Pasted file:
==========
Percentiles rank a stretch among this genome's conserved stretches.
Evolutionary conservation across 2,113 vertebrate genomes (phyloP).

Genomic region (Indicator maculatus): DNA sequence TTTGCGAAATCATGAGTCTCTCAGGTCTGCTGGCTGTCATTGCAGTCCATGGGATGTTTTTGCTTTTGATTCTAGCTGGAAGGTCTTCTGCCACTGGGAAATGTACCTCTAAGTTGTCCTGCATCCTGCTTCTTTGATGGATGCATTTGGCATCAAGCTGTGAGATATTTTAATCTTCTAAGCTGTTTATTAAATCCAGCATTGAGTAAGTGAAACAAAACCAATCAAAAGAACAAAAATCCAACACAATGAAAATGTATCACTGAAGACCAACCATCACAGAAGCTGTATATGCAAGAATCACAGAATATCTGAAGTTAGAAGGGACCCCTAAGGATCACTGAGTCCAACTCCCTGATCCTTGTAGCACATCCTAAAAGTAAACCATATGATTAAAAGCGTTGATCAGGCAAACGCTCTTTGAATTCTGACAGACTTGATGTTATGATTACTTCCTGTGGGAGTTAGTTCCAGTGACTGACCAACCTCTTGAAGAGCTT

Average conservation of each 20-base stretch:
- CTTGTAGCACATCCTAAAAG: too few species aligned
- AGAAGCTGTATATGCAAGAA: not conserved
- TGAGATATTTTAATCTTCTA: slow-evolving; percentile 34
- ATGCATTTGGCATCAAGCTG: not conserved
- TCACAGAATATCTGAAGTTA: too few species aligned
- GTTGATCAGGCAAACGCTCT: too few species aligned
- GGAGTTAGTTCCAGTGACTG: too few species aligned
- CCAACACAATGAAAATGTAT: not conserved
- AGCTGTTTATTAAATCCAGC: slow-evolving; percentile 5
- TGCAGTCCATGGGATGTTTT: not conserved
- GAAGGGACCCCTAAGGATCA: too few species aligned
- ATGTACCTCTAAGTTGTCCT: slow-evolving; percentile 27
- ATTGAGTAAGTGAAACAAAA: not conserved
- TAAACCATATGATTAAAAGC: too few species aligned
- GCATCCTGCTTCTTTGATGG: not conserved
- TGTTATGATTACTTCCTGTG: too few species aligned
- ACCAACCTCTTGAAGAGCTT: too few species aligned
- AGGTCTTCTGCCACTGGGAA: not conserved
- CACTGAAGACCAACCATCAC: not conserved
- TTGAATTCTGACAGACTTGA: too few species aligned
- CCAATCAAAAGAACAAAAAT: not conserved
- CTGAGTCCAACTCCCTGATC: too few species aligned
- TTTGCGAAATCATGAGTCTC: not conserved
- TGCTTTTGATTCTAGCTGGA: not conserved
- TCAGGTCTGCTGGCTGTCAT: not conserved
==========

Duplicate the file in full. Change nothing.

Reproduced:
Percentiles rank a stretch among this genome's conserved stretches.
Evolutionary conservation across 2,113 vertebrate genomes (phyloP).

Genomic region (Indicator maculatus): DNA sequence TTTGCGAAATCATGAGTCTCTCAGGTCTGCTGGCTGTCATTGCAGTCCATGGGATGTTTTTGCTTTTGATTCTAGCTGGAAGGTCTTCTGCCACTGGGAAATGTACCTCTAAGTTGTCCTGCATCCTGCTTCTTTGATGGATGCATTTGGCATCAAGCTGTGAGATATTTTAATCTTCTAAGCTGTTTATTAAATCCAGCATTGAGTAAGTGAAACAAAACCAATCAAAAGAACAAAAATCCAACACAATGAAAATGTATCACTGAAGACCAACCATCACAGAAGCTGTATATGCAAGAATCACAGAATATCTGAAGTTAGAAGGGACCCCTAAGGATCACTGAGTCCAACTCCCTGATCCTTGTAGCACATCCTAAAAGTAAACCATATGATTAAAAGCGTTGATCAGGCAAACGCTCTTTGAATTCTGACAGACTTGATGTTATGATTACTTCCTGTGGGAGTTAGTTCCAGTGACTGACCAACCTCTTGAAGAGCTT

Average conservation of each 20-base stretch:
- CTTGTAGCACATCCTAAAAG: too few species aligned
- AGAAGCTGTATATGCAAGAA: not conserved
- TGAGATATTTTAATCTTCTA: slow-evolving; percentile 34
- ATGCATTTGGCATCAAGCTG: not conserved
- TCACAGAATATCTGAAGTTA: too few species aligned
- GTTGATCAGGCAAACGCTCT: too few species aligned
- GGAGTTAGTTCCAGTGACTG: too few species aligned
- CCAACACAATGAAAATGTAT: not conserved
- AGCTGTTTATTAAATCCAGC: slow-evolving; percentile 5
- TGCAGTCCATGGGATGTTTT: not conserved
- GAAGGGACCCCTAAGGATCA: too few species aligned
- ATGTACCTCTAAGTTGTCCT: slow-evolving; percentile 27
- ATTGAGTAAGTGAAACAAAA: not conserved
- TAAACCATATGATTAAAAGC: too few species aligned
- GCATCCTGCTTCTTTGATGG: not conserved
- TGTTATGATTACTTCCTGTG: too few species aligned
- ACCAACCTCTTGAAGAGCTT: too few species aligned
- AGGTCTTCTGCCACTGGGAA: not conserved
- CACTGAAGACCAACCATCAC: not conserved
- TTGAATTCTGACAGACTTGA: too few species aligned
- CCAATCAAAAGAACAAAAAT: not conserved
- CTGAGTCCAACTCCCTGATC: too few species aligned
- TTTGCGAAATCATGAGTCTC: not conserved
- TGCTTTTGATTCTAGCTGGA: not conserved
- TCAGGTCTGCTGGCTGTCAT: not conserved